• Industry News
  • Access and Reimbursement
  • Law & Malpractice
  • Coding & Documentation
  • Practice Management
  • Finance
  • Technology
  • Patient Engagement & Communications
  • Billing & Collections
  • Staffing & Salary

Climbing Out of the 99213 Rut


Here's how to properly use E&M code 99213, including when other CPT options might be more appropriate with patients at your medical practice.

Say you need a new roof on your house. As any responsible homeowner would do, you would get three or four quotes from contractors, right? You don’t want to go with the most expensive one because who wants to pay too much? Nor do you necessarily want to go with the cheapest guy because sometimes you get what you pay for, and you don’t want your roof falling in. That paves the way for the middleman - he’s the “safe” choice. At least so the logic goes.

But does that same logic apply to coding? Probably not. Particularly when it comes to the granddaddy of E&M codes, the 99213. In the range of existing-patient E&M codes, 99211 to 99215, it falls nicely in the middle and seems like such a safe bet. And it’s popular. According to 2007 CMS data, family practice physicians coded 99213s 21.5 million times in 2007; while internal medicine physicians coded 26.5 million 99213s.

FIND OUT MORECoding rulesUnlocking coding secretsUpgrading your coding software

“This is surprising because with Medicare patients, because of their age and the way the health cycle goes, you might expect increasing complexity. I think this means physicians are coding this incorrectly,” says coding expert Bill Dacey. “The patients I see in the internal medicine waiting rooms aren’t there with tennis elbow. They’re there with diabetes, hypertension, or constant back pain. They have more things going on [that] are better represented by a [99214].”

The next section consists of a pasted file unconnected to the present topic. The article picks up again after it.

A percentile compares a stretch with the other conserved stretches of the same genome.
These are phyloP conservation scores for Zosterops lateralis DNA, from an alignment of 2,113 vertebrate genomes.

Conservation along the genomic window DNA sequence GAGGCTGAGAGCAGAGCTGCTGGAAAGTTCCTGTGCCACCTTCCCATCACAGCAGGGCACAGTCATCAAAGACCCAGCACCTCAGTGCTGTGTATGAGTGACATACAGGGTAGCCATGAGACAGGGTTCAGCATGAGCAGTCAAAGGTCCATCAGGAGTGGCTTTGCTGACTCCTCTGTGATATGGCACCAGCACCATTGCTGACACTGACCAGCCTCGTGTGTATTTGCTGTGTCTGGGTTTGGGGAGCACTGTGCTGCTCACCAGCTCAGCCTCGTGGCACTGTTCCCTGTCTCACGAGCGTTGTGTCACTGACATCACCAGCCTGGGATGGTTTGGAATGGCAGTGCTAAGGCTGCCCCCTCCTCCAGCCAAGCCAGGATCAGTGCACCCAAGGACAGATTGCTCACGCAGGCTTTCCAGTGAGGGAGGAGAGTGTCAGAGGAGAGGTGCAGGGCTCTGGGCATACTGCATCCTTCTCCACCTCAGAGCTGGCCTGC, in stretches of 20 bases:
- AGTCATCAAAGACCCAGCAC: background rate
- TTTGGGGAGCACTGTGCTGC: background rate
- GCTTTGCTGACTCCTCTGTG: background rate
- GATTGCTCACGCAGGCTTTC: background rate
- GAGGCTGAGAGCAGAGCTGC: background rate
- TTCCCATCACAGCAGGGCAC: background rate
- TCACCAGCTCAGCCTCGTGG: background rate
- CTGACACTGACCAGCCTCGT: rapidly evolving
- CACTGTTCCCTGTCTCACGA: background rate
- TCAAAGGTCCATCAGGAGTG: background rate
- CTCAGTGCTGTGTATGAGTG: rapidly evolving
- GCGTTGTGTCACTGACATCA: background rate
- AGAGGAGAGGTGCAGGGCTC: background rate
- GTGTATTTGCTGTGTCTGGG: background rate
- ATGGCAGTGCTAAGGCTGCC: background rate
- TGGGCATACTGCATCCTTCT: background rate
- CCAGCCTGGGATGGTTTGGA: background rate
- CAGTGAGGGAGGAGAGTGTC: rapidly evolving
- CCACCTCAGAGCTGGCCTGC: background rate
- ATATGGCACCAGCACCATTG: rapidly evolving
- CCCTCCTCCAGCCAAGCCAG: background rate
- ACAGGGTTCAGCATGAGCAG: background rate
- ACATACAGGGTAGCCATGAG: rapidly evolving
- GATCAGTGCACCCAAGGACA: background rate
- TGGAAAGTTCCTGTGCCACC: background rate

What’s up?

So why are doctors coding level 3s instead of more level 4s? Part of the problem is not knowing what the difference is (or really caring). Another reason is the tendency to forget what complex medical decision making - the main factor in E&M code selection - feels like. As you gain experience as a physician, what once seemed to be a monumental decision-making process becomes second nature.

Another reason for down coding? Fear. With the threat of a CMS audit looming, coding in the middle doesn’t raise any flags, right? Perhaps, perhaps not. CMS auditors not only look for patterns, but also look at individual records. If auditors choose to view, say, 10 percent of your submitted claims for the year and find any improperly coded visits, they can apply that to an entire year’s reimbursements. While the concern isn’t that they will find a pattern of undercoding and owe you money, if your coding doesn’t reflect what you do, they could potentially find an instance of overcoding and that can lead to fines and even felony charges.